Privacy is considered a cultural value, and legal scholars have grappled with the parameters setting the standard for privacy issues. However, in the context of human relationships, privacy is more dynamic and increasingly relevant as technological advances change the fabric of how people interact. In general, privacy in the United States is defined as information, territory, space, or possessions that people believe they have the right to own and over which they exercise control.
Broadly, privacy may be further conceptualized as instances when people restrict access to others and safeguard autonomy. However, within human relationships, privacy refers not only to restricting access, but also to conditions under which others are granted access to private information, space, and possessions. An easy way to conceptualize this process is to consider all that people hold private as being housed within a boundary. When wishing to grant access, individuals open that boundary allowing others admittance to space, private possessions, or private information. When individuals opt to retain privacy, they close boundaries and keep others out. This entry discusses the conditions of privacy, privacy management apparatus, privacy invasions, and current privacy trends.
Several conditions represent the state of retaining privacy. For example, people may seek solitude achieving freedom from observation by others. Alternatively, people may strive for a privacy that affords liberty to act in public without concern for being identified, thus achieving a state of anonymity. Finally, privacy is attained through limiting disclosure to others. In addition to conditions of privacy, there are also privacy functions that represent reasons for limiting privacy access. Thus, privacy grants personal sovereignty by avoiding the possibility of being dominated by others. Privacy allows an emotional release from role demands. Privacy provides opportunities for evaluation by temporary separation from human relationships allowing time to process information. Privacy additionally offers protected communication to share personal information with trusted others. Finally, privacy protects potential vulnerabilities from exposure of information that might compromise reputations of individuals. Thus, people limit access to privacy boundaries to achieve one or more of these goals.
Human relationships require both privacy and granting access to others. Individuals cannot sustain relationships if they do not allow others to become privy to their personal moments, information, or space. At the same time, people need to preserve autonomy through managing privacy. To have an optimal relationship with others, people require both privateness and publicness. Because these are concomitant needs, individuals develop strategies to manage them simultaneously. People control their privacy boundaries by regulating access through the development of privacy rules. People develop those rules by using decision criteria, such as motivations for access, cultural expectations, personality needs, and risk-benefit assessments that impact levels of access.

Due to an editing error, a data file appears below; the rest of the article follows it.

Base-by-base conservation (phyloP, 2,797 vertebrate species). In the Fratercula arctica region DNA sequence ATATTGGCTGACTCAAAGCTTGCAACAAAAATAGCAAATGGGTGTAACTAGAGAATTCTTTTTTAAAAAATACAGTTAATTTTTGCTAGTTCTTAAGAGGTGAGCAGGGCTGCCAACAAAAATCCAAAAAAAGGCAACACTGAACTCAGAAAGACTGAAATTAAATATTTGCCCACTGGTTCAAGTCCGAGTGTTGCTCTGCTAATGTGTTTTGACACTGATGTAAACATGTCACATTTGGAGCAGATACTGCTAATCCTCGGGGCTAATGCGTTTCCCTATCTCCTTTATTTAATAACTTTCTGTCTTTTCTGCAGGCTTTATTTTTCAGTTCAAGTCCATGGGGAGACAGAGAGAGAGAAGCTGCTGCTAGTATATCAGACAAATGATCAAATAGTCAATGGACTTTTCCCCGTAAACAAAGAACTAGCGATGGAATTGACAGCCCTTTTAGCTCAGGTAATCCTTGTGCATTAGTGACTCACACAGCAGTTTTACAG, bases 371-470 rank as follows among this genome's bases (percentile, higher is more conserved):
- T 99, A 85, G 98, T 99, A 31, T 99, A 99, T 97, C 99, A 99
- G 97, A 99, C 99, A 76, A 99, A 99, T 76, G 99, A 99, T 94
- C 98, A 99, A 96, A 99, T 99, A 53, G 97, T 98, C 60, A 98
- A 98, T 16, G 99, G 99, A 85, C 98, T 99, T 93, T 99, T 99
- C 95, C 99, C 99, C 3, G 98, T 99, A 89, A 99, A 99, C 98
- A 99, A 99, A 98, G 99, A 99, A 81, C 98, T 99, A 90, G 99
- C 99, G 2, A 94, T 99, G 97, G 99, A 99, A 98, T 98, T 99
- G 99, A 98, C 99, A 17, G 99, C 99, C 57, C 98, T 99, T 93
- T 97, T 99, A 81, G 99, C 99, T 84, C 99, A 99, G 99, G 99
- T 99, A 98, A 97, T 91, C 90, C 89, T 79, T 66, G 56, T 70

When others encroach on an individual's space, misuse information, or treat possessions in unacceptable ways, that person feels violated. In U.S. society, some violations are considered to be legal matters. For example, although people typically trust medical professionals, with new health care technologies such as electronic medical records, patients have voiced uncertainties about the likelihood their privacy is protected throughout the health care system. Laws such as the U.S. Health Insurance Portability and Accountability Act of 1996 were crafted to protect patient privacy. Beyond legalities, people have emotional reactions to invasions of privacy because the act of invasion compromises an individual's sense of control.
People often find it difficult to rectify privacy violations that occur among individuals considered friends or with whom individuals have ongoing relationships. Relationship partners typically negotiate parameters for when and how privacy boundaries are drawn to include or exclude others. If people explicitly identify these boundaries and friends or intimates intentionally violate them, there is great potential for conflict because not only is privacy violated, but people also may feel that relational trust is breached.